In short, around three-quarters of annual investments in biodiversity should flow towards ensuring activities that impact and depend on nature, like fisheries and forestry, are managed sustainably.

In order to facilitate this urgent transition towards industry practices that preserve biodiversity, financial institutions need to understand the impacts and dependencies of their portfolios on nature, and the related risks and opportunities. 

A first step for financial institutions is to look at the impacts and dependencies on nature across the industries they invest in, lend to or insure. BNP Paribas Asset Management is just one example of a growing number of financial institutions that have used the online ENCORE tool, developed by the Natural Capital Finance Alliance (NCFA) and UN Environment Programme World Conservation Monitoring Centre (UNEP-WCMC), to investigate their exposure to nature-related risks.

A powerful database, ENCORE allows financial institutions to see to what extent 138 sub-industries and 86 production processes impact and depend on nature. Financial institutions can use this information to identify nature-related risk hotspots in their activities that require further analysis. A new biodiversity module in ENCORE will launch later this spring and enable financial institutions to explore the alignment of their financing activities in selected sectors with global biodiversity goals.

Getting ready for new disclosure expectations

Gaining an understanding of the impacts and dependencies on nature across their activities will support financial institutions in the coming years, as the pressure to disclose their biodiversity impacts and dependencies increases.

At the One Planet Summit, President Macron said that disclosure on biodiversity should be a priority topic for discussion at the global climate summit later this year. He highlighted the importance of the initiative to bring together a Taskforce on Nature-related Financial Disclosures (TNFD), which builds on the successful Task Force on Climate-related Financial Disclosures (TCFD). 73 organisations, including over 40 financial institutions from five continents, are working together to bring together a TNFD in the first half of this year.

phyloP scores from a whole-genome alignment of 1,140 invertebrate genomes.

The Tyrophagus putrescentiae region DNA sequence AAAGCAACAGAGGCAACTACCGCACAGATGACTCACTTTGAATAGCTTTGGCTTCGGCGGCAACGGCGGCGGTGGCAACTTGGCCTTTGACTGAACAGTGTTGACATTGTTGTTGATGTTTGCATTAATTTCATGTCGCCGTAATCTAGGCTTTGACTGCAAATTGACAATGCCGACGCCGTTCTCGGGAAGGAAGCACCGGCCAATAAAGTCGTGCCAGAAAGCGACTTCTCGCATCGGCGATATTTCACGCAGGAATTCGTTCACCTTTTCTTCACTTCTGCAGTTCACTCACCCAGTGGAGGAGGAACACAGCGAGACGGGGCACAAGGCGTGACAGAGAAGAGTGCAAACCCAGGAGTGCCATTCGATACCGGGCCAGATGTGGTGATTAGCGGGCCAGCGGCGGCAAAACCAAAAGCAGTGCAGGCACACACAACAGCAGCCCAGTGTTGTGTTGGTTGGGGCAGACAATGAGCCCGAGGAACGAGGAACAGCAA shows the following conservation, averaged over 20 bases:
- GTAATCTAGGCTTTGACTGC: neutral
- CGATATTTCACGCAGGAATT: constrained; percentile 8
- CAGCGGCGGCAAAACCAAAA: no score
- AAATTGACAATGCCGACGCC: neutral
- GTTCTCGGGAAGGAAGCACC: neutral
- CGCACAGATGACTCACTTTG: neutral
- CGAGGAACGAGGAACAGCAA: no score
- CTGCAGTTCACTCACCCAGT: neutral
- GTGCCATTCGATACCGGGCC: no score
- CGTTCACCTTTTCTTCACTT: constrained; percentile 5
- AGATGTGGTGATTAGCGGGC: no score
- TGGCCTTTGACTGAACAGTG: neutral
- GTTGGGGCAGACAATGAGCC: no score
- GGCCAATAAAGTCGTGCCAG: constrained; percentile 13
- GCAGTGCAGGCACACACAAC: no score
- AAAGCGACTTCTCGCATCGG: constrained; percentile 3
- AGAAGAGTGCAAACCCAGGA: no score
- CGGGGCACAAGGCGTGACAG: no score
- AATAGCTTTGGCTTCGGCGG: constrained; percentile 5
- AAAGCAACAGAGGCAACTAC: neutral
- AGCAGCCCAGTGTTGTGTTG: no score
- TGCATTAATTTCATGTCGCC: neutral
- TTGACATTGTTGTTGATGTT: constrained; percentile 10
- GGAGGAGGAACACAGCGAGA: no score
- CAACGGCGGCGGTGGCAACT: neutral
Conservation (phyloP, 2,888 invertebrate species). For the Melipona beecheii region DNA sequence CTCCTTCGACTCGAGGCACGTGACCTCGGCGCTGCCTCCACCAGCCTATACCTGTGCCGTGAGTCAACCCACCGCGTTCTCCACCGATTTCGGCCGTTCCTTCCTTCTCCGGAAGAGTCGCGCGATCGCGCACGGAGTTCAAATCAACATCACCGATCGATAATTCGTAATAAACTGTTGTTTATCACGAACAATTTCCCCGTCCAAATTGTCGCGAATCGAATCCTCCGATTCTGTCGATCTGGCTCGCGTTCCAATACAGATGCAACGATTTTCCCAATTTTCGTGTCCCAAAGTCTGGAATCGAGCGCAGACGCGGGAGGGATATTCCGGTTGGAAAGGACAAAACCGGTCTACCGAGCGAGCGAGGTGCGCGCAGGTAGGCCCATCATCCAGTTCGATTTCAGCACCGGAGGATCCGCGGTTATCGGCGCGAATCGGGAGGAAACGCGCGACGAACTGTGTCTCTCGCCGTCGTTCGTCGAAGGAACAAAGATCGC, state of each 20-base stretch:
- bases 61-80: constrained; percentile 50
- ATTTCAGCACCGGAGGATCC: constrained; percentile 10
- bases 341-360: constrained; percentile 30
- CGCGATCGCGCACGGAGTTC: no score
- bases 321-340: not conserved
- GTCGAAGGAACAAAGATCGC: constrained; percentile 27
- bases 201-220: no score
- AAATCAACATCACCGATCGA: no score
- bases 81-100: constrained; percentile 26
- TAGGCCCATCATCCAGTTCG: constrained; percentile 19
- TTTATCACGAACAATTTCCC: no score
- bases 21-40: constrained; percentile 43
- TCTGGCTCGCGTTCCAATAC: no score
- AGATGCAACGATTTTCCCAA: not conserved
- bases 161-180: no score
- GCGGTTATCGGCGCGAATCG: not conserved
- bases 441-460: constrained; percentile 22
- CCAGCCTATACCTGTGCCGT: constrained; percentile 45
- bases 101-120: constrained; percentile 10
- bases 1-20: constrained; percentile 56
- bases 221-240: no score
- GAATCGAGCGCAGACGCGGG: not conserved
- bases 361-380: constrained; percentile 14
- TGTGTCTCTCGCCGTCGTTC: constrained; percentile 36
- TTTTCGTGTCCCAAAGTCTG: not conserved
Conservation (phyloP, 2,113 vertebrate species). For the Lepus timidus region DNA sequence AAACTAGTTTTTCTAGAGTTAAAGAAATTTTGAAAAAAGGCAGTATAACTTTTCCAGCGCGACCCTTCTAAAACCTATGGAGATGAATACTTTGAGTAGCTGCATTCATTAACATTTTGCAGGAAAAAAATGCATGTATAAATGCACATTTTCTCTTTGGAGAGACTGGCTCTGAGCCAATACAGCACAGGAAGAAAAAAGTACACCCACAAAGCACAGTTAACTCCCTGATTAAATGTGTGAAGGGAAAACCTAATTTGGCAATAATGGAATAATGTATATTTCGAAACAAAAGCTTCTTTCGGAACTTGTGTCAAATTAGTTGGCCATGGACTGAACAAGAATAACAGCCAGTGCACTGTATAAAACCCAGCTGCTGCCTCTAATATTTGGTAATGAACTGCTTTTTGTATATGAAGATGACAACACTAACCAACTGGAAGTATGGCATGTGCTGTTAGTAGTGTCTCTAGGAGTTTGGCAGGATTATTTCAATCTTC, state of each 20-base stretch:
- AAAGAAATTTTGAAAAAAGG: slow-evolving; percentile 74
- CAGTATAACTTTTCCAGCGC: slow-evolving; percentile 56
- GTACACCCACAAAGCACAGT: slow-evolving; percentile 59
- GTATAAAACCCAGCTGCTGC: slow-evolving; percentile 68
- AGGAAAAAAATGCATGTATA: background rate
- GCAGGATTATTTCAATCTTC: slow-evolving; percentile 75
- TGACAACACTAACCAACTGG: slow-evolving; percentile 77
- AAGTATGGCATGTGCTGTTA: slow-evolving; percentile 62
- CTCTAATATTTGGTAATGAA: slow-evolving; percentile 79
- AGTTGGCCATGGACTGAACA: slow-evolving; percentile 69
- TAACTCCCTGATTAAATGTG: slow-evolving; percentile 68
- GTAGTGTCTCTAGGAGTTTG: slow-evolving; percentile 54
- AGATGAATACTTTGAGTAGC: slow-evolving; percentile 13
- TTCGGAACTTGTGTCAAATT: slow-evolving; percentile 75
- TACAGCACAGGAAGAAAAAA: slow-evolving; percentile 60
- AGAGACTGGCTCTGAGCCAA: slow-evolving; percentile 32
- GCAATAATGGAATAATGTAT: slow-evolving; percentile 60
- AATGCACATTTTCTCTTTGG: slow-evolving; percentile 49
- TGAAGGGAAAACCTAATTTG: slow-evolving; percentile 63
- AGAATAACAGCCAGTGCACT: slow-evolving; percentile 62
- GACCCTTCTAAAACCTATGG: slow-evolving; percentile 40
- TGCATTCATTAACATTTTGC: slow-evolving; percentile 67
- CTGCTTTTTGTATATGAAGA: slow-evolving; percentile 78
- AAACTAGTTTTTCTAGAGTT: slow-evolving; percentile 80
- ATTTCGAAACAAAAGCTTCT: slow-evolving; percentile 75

While the TNFD works on closing data gaps linked to biodiversity, the new Natural Capital Investors Alliance, which launched at last week’s summit and aims to invest USD 10bn in natural capital by 2022, illustrates that leading financial institutions are not waiting to act. Financial institutions who want to lead the shift towards a financial system that works for people and nature can use existing tools like ENCORE to build a foundational understanding of their impacts and dependencies on nature.

Article originally published at Natural Capital Finance Alliance.

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The NCFA is a finance sector-led initiative catalysed by Global Canopy and the UN Environment Finance Initiative (UNEP FI).ENCORE is developed by NCFA in partnership with the UN Environment Programme World Conservation Monitoring Centre (UNEP-WCMC). The tool is free to use.

Image by Alexander Dummer from Pexels